Smart speakers may soon be able to keep tabs on your infant’s breathing

Smart speakers like Amazon Echo or Google Home may be the new parenting assistant you’re looking for. Researchers at the University of Washington have developed a new smart speaker skill, called BreathJunior, with a focus on taking care of baby like a hyper-advanced baby monitor. The skill uses white noise to monitor your baby’s movement and breathing. The white noise can also be used to soothe a fussy baby.

smart speakers may soon be able to keep tabs on your infants breathing and movement breathjunior
BreathJunior being used on a prototype smart speaker. University of Washington

“One of the biggest challenges new parents face is making sure their babies get enough sleep. They also want to monitor their children while they’re sleeping. With this in mind, we sought to develop a system that combines soothing white noise with the ability to unobtrusively measure an infant’s motion and breathing,” co-author Jacob Sunshine, an assistant professor of anesthesiology and pain medicine at the UW School of Medicine, said in a statement.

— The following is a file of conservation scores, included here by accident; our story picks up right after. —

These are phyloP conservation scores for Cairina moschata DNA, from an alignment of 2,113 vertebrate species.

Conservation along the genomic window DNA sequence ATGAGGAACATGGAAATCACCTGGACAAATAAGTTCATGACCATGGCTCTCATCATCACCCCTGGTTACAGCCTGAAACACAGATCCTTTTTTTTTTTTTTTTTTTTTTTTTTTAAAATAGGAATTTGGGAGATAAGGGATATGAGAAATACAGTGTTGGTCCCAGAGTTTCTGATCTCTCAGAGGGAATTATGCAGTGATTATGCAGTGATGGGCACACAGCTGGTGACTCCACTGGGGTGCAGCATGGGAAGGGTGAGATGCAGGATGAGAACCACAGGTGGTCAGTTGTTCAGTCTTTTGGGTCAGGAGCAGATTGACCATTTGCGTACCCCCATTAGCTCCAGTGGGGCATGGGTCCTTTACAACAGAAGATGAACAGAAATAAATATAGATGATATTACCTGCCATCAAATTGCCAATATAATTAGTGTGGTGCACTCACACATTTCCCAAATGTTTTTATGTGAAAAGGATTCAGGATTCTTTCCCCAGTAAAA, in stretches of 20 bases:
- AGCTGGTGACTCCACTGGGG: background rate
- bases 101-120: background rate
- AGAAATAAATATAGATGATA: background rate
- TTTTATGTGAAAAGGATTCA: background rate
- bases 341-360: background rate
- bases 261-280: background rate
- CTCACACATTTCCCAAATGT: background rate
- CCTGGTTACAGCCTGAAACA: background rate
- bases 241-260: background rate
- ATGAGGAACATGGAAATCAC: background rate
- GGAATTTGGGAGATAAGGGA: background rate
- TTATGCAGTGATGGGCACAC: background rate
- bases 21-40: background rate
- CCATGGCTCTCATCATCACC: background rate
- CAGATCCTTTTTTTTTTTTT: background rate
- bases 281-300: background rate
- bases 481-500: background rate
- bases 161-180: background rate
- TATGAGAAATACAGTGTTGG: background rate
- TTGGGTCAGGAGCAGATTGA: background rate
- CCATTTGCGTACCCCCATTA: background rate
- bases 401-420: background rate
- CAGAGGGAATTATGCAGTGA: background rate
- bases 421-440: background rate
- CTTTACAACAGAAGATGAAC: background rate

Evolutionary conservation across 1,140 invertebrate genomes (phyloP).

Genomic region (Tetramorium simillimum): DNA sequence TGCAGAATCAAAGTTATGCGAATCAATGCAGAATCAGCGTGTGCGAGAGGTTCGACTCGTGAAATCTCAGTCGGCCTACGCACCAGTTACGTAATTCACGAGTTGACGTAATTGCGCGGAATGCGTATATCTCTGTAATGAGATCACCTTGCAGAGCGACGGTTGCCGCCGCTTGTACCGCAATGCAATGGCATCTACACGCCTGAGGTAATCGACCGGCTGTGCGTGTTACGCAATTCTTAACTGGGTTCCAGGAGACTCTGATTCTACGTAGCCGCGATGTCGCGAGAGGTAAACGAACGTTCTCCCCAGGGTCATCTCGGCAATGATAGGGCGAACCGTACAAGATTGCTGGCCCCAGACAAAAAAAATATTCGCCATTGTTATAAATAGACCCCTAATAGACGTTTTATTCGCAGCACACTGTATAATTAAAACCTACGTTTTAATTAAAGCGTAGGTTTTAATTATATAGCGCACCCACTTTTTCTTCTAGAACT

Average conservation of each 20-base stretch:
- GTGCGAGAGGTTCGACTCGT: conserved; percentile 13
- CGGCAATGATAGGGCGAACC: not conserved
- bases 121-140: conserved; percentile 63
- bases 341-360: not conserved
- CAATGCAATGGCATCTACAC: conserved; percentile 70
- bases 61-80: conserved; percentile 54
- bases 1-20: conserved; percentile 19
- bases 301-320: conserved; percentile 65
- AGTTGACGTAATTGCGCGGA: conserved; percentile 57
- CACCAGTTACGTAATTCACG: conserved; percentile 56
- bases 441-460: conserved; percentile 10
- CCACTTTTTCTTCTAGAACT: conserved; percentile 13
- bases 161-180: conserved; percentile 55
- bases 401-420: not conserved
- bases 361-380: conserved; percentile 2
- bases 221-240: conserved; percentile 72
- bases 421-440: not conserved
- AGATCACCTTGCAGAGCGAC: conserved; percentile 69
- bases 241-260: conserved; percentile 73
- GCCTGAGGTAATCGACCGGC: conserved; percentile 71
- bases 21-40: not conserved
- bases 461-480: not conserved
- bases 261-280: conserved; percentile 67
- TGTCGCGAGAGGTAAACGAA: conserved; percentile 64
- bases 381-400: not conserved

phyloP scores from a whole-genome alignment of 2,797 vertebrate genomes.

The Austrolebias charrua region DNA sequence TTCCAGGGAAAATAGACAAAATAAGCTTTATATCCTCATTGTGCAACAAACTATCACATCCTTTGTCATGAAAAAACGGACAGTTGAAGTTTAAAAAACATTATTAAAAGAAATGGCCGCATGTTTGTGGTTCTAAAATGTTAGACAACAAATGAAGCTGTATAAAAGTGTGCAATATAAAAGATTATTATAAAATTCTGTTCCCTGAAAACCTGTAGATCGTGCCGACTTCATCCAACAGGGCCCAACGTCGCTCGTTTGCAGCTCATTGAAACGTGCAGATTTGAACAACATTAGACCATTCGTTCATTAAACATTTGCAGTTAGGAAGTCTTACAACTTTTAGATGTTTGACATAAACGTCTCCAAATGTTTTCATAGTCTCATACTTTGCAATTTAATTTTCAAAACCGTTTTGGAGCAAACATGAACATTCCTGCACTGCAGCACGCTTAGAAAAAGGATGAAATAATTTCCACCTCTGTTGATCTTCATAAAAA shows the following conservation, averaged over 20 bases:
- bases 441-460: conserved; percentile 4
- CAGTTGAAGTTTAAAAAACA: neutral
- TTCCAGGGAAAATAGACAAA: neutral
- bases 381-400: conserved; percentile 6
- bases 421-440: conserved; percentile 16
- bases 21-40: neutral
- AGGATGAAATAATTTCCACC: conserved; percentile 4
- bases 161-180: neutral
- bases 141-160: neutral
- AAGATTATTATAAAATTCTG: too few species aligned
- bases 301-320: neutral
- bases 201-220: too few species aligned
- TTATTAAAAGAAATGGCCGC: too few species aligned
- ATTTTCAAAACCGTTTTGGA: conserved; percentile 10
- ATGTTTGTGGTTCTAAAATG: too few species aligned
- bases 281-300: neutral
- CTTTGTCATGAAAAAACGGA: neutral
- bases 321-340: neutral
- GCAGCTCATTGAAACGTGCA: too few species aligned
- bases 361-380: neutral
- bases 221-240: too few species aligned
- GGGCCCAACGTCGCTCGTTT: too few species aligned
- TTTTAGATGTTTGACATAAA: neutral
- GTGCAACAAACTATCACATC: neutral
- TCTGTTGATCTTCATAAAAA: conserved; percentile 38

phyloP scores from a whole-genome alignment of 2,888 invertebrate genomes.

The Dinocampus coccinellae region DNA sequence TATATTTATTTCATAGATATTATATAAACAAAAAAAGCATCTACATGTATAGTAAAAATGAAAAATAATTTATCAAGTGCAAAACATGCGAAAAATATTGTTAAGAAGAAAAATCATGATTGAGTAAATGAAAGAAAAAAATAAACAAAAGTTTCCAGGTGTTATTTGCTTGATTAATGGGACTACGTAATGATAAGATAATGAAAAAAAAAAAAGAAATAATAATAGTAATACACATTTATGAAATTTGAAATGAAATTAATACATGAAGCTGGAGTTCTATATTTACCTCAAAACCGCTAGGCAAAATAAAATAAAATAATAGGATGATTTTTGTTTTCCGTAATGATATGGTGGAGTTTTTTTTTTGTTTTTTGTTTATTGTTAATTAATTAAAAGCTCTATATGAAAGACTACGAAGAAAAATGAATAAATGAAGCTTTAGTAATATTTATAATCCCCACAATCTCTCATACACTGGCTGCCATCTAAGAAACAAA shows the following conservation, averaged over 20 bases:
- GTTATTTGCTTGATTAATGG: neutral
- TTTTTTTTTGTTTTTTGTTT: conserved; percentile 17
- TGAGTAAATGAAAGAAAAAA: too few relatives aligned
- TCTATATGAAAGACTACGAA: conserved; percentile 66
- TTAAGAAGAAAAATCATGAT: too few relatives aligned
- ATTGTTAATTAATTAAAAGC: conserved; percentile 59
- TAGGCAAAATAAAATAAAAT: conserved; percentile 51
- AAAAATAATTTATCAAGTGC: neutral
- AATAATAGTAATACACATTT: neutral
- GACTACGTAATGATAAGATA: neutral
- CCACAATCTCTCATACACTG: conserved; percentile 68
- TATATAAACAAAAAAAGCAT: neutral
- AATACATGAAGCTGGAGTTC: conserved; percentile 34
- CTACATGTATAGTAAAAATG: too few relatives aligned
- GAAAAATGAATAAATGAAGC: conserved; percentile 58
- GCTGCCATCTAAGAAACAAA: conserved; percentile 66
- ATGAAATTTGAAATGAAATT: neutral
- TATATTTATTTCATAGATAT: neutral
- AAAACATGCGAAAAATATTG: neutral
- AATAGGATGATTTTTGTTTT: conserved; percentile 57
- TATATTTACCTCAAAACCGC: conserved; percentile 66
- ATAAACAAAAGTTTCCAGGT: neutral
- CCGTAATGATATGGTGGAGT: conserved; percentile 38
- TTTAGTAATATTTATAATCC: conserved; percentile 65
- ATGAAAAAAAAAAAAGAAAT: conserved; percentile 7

The skill was created to be used on a test smart speaker that has the same type of hardware that is found in an Amazon Echo. To detect breathing and movement, the speaker using the skill project’s white noise out into the area where the baby is laying. Then, it records how the sound is projected back.

“We start out by transmitting a random white noise signal. But we are generating this random signal, so we know exactly what the randomness is,” Anran Wang, the author on the study and a doctoral student in the Allen School, said in a statement. “That signal goes out and reflects off the baby. Then the smart speaker’s microphones get a random signal back. Because we know the original signal, we can cancel out any randomness from that and then we’re left with only information about the motion from the baby.”

From early tests, it looks like the skill works. BreathJunior was tested on five babies in a neonatal intensive care unit. The respiratory rate data collected by the speaker closely matched the data collected by standard hospital vital sign monitors.

University of Washington researchers will present their findings on October 22 at the MobiCom 2019 conference and they plan to commercialize their idea through Sound Life Sciences. The team stresses, though, that the American Academy of Pediatrics recommends avoiding monitors that markets themselves as a way to reduce the risk of sudden infant death syndrome, and that the BreathJunior team does not make that claim.

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